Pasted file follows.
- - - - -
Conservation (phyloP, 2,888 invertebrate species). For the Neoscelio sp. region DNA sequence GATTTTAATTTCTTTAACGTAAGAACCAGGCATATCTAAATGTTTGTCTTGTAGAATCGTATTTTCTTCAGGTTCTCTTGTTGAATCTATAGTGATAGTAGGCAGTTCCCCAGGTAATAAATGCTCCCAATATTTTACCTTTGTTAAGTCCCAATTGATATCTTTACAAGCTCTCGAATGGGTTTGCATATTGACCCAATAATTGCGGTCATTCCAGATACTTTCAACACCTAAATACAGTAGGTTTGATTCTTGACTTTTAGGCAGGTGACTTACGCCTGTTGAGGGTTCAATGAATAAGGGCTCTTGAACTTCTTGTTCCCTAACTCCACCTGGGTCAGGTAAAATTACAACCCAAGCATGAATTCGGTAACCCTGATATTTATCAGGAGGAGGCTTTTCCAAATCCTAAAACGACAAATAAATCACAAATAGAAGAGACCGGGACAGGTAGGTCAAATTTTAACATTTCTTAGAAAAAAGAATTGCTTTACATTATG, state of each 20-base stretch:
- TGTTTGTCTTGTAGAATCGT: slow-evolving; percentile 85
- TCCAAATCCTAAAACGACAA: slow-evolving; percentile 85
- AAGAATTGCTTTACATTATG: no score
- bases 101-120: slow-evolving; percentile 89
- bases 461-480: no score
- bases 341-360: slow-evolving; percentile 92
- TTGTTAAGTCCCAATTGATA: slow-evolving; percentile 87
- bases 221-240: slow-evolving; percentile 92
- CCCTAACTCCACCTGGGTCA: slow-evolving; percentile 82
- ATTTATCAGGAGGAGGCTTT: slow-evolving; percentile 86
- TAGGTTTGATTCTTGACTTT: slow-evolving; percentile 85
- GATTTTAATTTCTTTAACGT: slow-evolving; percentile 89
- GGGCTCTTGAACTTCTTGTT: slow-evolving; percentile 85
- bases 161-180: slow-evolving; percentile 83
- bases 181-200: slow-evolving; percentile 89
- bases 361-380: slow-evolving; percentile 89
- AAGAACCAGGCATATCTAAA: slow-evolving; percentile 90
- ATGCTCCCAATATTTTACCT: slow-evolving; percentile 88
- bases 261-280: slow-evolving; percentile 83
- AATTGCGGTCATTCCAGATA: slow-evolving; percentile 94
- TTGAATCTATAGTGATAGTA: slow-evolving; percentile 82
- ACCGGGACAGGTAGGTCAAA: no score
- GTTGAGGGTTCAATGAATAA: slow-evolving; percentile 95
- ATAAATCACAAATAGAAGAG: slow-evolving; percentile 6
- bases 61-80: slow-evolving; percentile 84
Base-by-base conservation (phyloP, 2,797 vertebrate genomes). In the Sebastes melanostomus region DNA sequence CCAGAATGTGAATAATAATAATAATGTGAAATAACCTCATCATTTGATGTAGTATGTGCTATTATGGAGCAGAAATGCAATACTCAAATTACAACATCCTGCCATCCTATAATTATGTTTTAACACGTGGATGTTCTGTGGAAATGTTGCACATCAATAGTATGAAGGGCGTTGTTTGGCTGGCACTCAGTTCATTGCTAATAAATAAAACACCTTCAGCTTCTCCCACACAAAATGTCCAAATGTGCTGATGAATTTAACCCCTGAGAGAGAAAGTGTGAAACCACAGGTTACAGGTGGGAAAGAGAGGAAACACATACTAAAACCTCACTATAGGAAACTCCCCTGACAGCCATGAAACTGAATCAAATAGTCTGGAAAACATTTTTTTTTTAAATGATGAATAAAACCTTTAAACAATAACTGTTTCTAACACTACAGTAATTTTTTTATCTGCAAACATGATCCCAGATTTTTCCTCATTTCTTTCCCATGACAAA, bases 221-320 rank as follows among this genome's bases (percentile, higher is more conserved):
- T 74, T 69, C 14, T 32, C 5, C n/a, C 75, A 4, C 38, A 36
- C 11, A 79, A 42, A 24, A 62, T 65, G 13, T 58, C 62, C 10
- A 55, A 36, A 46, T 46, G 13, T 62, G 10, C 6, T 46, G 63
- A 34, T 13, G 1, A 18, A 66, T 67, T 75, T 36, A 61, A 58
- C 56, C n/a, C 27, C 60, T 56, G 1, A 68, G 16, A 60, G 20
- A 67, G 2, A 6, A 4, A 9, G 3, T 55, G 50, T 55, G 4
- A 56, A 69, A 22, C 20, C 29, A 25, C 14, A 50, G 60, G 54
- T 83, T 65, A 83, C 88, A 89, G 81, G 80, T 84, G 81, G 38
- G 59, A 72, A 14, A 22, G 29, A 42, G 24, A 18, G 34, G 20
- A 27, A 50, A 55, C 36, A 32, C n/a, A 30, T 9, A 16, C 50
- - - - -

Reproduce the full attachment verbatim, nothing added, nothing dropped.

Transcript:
Conservation (phyloP, 2,888 invertebrate species). For the Neoscelio sp. region DNA sequence GATTTTAATTTCTTTAACGTAAGAACCAGGCATATCTAAATGTTTGTCTTGTAGAATCGTATTTTCTTCAGGTTCTCTTGTTGAATCTATAGTGATAGTAGGCAGTTCCCCAGGTAATAAATGCTCCCAATATTTTACCTTTGTTAAGTCCCAATTGATATCTTTACAAGCTCTCGAATGGGTTTGCATATTGACCCAATAATTGCGGTCATTCCAGATACTTTCAACACCTAAATACAGTAGGTTTGATTCTTGACTTTTAGGCAGGTGACTTACGCCTGTTGAGGGTTCAATGAATAAGGGCTCTTGAACTTCTTGTTCCCTAACTCCACCTGGGTCAGGTAAAATTACAACCCAAGCATGAATTCGGTAACCCTGATATTTATCAGGAGGAGGCTTTTCCAAATCCTAAAACGACAAATAAATCACAAATAGAAGAGACCGGGACAGGTAGGTCAAATTTTAACATTTCTTAGAAAAAAGAATTGCTTTACATTATG, state of each 20-base stretch:
- TGTTTGTCTTGTAGAATCGT: slow-evolving; percentile 85
- TCCAAATCCTAAAACGACAA: slow-evolving; percentile 85
- AAGAATTGCTTTACATTATG: no score
- bases 101-120: slow-evolving; percentile 89
- bases 461-480: no score
- bases 341-360: slow-evolving; percentile 92
- TTGTTAAGTCCCAATTGATA: slow-evolving; percentile 87
- bases 221-240: slow-evolving; percentile 92
- CCCTAACTCCACCTGGGTCA: slow-evolving; percentile 82
- ATTTATCAGGAGGAGGCTTT: slow-evolving; percentile 86
- TAGGTTTGATTCTTGACTTT: slow-evolving; percentile 85
- GATTTTAATTTCTTTAACGT: slow-evolving; percentile 89
- GGGCTCTTGAACTTCTTGTT: slow-evolving; percentile 85
- bases 161-180: slow-evolving; percentile 83
- bases 181-200: slow-evolving; percentile 89
- bases 361-380: slow-evolving; percentile 89
- AAGAACCAGGCATATCTAAA: slow-evolving; percentile 90
- ATGCTCCCAATATTTTACCT: slow-evolving; percentile 88
- bases 261-280: slow-evolving; percentile 83
- AATTGCGGTCATTCCAGATA: slow-evolving; percentile 94
- TTGAATCTATAGTGATAGTA: slow-evolving; percentile 82
- ACCGGGACAGGTAGGTCAAA: no score
- GTTGAGGGTTCAATGAATAA: slow-evolving; percentile 95
- ATAAATCACAAATAGAAGAG: slow-evolving; percentile 6
- bases 61-80: slow-evolving; percentile 84
Base-by-base conservation (phyloP, 2,797 vertebrate genomes). In the Sebastes melanostomus region DNA sequence CCAGAATGTGAATAATAATAATAATGTGAAATAACCTCATCATTTGATGTAGTATGTGCTATTATGGAGCAGAAATGCAATACTCAAATTACAACATCCTGCCATCCTATAATTATGTTTTAACACGTGGATGTTCTGTGGAAATGTTGCACATCAATAGTATGAAGGGCGTTGTTTGGCTGGCACTCAGTTCATTGCTAATAAATAAAACACCTTCAGCTTCTCCCACACAAAATGTCCAAATGTGCTGATGAATTTAACCCCTGAGAGAGAAAGTGTGAAACCACAGGTTACAGGTGGGAAAGAGAGGAAACACATACTAAAACCTCACTATAGGAAACTCCCCTGACAGCCATGAAACTGAATCAAATAGTCTGGAAAACATTTTTTTTTTAAATGATGAATAAAACCTTTAAACAATAACTGTTTCTAACACTACAGTAATTTTTTTATCTGCAAACATGATCCCAGATTTTTCCTCATTTCTTTCCCATGACAAA, bases 221-320 rank as follows among this genome's bases (percentile, higher is more conserved):
- T 74, T 69, C 14, T 32, C 5, C n/a, C 75, A 4, C 38, A 36
- C 11, A 79, A 42, A 24, A 62, T 65, G 13, T 58, C 62, C 10
- A 55, A 36, A 46, T 46, G 13, T 62, G 10, C 6, T 46, G 63
- A 34, T 13, G 1, A 18, A 66, T 67, T 75, T 36, A 61, A 58
- C 56, C n/a, C 27, C 60, T 56, G 1, A 68, G 16, A 60, G 20
- A 67, G 2, A 6, A 4, A 9, G 3, T 55, G 50, T 55, G 4
- A 56, A 69, A 22, C 20, C 29, A 25, C 14, A 50, G 60, G 54
- T 83, T 65, A 83, C 88, A 89, G 81, G 80, T 84, G 81, G 38
- G 59, A 72, A 14, A 22, G 29, A 42, G 24, A 18, G 34, G 20
- A 27, A 50, A 55, C 36, A 32, C n/a, A 30, T 9, A 16, C 50